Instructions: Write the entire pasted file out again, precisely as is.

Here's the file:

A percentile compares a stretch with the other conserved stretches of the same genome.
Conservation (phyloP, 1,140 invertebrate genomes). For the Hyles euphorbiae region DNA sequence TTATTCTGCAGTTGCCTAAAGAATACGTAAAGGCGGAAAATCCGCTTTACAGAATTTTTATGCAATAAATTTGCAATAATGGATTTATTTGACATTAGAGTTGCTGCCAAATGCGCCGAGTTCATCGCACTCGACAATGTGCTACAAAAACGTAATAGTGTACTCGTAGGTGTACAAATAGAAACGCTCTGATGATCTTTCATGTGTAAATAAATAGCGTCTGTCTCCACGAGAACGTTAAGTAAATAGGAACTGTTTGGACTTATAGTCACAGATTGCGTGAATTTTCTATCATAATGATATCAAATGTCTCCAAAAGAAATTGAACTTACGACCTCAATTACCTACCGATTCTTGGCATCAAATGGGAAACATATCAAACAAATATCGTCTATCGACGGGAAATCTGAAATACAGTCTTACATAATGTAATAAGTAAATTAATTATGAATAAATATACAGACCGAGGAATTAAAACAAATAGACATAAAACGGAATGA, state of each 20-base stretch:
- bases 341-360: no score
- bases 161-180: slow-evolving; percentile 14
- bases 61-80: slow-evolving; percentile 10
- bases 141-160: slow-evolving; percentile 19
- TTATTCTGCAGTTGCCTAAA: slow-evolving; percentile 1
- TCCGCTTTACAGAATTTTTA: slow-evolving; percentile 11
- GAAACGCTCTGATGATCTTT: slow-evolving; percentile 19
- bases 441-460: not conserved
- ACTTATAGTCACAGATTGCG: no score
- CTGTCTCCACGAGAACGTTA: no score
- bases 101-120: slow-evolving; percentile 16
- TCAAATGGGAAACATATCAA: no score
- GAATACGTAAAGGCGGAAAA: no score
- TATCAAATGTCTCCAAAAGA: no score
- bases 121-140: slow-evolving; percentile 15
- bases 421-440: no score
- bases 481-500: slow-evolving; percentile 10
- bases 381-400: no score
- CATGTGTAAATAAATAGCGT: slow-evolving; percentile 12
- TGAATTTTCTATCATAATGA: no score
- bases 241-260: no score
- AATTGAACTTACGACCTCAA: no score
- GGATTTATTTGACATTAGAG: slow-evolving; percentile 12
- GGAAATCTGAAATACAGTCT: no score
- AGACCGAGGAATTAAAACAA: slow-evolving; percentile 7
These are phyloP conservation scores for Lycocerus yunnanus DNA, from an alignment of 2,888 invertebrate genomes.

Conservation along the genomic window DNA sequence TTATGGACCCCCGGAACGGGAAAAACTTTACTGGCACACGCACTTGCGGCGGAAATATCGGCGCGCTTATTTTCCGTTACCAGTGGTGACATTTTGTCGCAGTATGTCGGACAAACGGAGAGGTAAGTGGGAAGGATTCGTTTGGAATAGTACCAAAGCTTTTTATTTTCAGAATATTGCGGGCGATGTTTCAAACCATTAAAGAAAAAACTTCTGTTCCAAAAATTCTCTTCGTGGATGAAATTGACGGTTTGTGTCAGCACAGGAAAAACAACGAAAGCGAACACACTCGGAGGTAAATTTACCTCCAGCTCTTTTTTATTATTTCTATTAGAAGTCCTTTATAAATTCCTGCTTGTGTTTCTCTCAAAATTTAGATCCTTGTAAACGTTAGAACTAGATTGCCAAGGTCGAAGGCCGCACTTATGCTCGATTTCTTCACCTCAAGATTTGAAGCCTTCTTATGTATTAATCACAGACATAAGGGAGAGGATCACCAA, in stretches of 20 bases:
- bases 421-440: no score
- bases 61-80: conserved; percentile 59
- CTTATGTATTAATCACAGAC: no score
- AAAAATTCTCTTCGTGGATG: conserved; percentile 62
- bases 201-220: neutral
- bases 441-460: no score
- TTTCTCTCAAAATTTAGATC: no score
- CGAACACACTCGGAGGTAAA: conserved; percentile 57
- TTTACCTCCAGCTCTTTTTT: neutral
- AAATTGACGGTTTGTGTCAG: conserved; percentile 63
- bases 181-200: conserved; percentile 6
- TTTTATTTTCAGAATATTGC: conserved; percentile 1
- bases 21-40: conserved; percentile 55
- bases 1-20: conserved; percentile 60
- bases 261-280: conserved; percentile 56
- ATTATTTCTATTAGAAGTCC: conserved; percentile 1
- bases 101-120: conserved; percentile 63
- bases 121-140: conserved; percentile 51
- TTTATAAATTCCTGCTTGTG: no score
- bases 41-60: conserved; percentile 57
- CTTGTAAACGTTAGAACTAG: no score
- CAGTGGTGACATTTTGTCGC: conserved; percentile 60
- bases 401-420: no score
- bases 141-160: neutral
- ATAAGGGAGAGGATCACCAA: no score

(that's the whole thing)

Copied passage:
A percentile compares a stretch with the other conserved stretches of the same genome.
Conservation (phyloP, 1,140 invertebrate genomes). For the Hyles euphorbiae region DNA sequence TTATTCTGCAGTTGCCTAAAGAATACGTAAAGGCGGAAAATCCGCTTTACAGAATTTTTATGCAATAAATTTGCAATAATGGATTTATTTGACATTAGAGTTGCTGCCAAATGCGCCGAGTTCATCGCACTCGACAATGTGCTACAAAAACGTAATAGTGTACTCGTAGGTGTACAAATAGAAACGCTCTGATGATCTTTCATGTGTAAATAAATAGCGTCTGTCTCCACGAGAACGTTAAGTAAATAGGAACTGTTTGGACTTATAGTCACAGATTGCGTGAATTTTCTATCATAATGATATCAAATGTCTCCAAAAGAAATTGAACTTACGACCTCAATTACCTACCGATTCTTGGCATCAAATGGGAAACATATCAAACAAATATCGTCTATCGACGGGAAATCTGAAATACAGTCTTACATAATGTAATAAGTAAATTAATTATGAATAAATATACAGACCGAGGAATTAAAACAAATAGACATAAAACGGAATGA, state of each 20-base stretch:
- bases 341-360: no score
- bases 161-180: slow-evolving; percentile 14
- bases 61-80: slow-evolving; percentile 10
- bases 141-160: slow-evolving; percentile 19
- TTATTCTGCAGTTGCCTAAA: slow-evolving; percentile 1
- TCCGCTTTACAGAATTTTTA: slow-evolving; percentile 11
- GAAACGCTCTGATGATCTTT: slow-evolving; percentile 19
- bases 441-460: not conserved
- ACTTATAGTCACAGATTGCG: no score
- CTGTCTCCACGAGAACGTTA: no score
- bases 101-120: slow-evolving; percentile 16
- TCAAATGGGAAACATATCAA: no score
- GAATACGTAAAGGCGGAAAA: no score
- TATCAAATGTCTCCAAAAGA: no score
- bases 121-140: slow-evolving; percentile 15
- bases 421-440: no score
- bases 481-500: slow-evolving; percentile 10
- bases 381-400: no score
- CATGTGTAAATAAATAGCGT: slow-evolving; percentile 12
- TGAATTTTCTATCATAATGA: no score
- bases 241-260: no score
- AATTGAACTTACGACCTCAA: no score
- GGATTTATTTGACATTAGAG: slow-evolving; percentile 12
- GGAAATCTGAAATACAGTCT: no score
- AGACCGAGGAATTAAAACAA: slow-evolving; percentile 7
These are phyloP conservation scores for Lycocerus yunnanus DNA, from an alignment of 2,888 invertebrate genomes.

Conservation along the genomic window DNA sequence TTATGGACCCCCGGAACGGGAAAAACTTTACTGGCACACGCACTTGCGGCGGAAATATCGGCGCGCTTATTTTCCGTTACCAGTGGTGACATTTTGTCGCAGTATGTCGGACAAACGGAGAGGTAAGTGGGAAGGATTCGTTTGGAATAGTACCAAAGCTTTTTATTTTCAGAATATTGCGGGCGATGTTTCAAACCATTAAAGAAAAAACTTCTGTTCCAAAAATTCTCTTCGTGGATGAAATTGACGGTTTGTGTCAGCACAGGAAAAACAACGAAAGCGAACACACTCGGAGGTAAATTTACCTCCAGCTCTTTTTTATTATTTCTATTAGAAGTCCTTTATAAATTCCTGCTTGTGTTTCTCTCAAAATTTAGATCCTTGTAAACGTTAGAACTAGATTGCCAAGGTCGAAGGCCGCACTTATGCTCGATTTCTTCACCTCAAGATTTGAAGCCTTCTTATGTATTAATCACAGACATAAGGGAGAGGATCACCAA, in stretches of 20 bases:
- bases 421-440: no score
- bases 61-80: conserved; percentile 59
- CTTATGTATTAATCACAGAC: no score
- AAAAATTCTCTTCGTGGATG: conserved; percentile 62
- bases 201-220: neutral
- bases 441-460: no score
- TTTCTCTCAAAATTTAGATC: no score
- CGAACACACTCGGAGGTAAA: conserved; percentile 57
- TTTACCTCCAGCTCTTTTTT: neutral
- AAATTGACGGTTTGTGTCAG: conserved; percentile 63
- bases 181-200: conserved; percentile 6
- TTTTATTTTCAGAATATTGC: conserved; percentile 1
- bases 21-40: conserved; percentile 55
- bases 1-20: conserved; percentile 60
- bases 261-280: conserved; percentile 56
- ATTATTTCTATTAGAAGTCC: conserved; percentile 1
- bases 101-120: conserved; percentile 63
- bases 121-140: conserved; percentile 51
- TTTATAAATTCCTGCTTGTG: no score
- bases 41-60: conserved; percentile 57
- CTTGTAAACGTTAGAACTAG: no score
- CAGTGGTGACATTTTGTCGC: conserved; percentile 60
- bases 401-420: no score
- bases 141-160: neutral
- ATAAGGGAGAGGATCACCAA: no score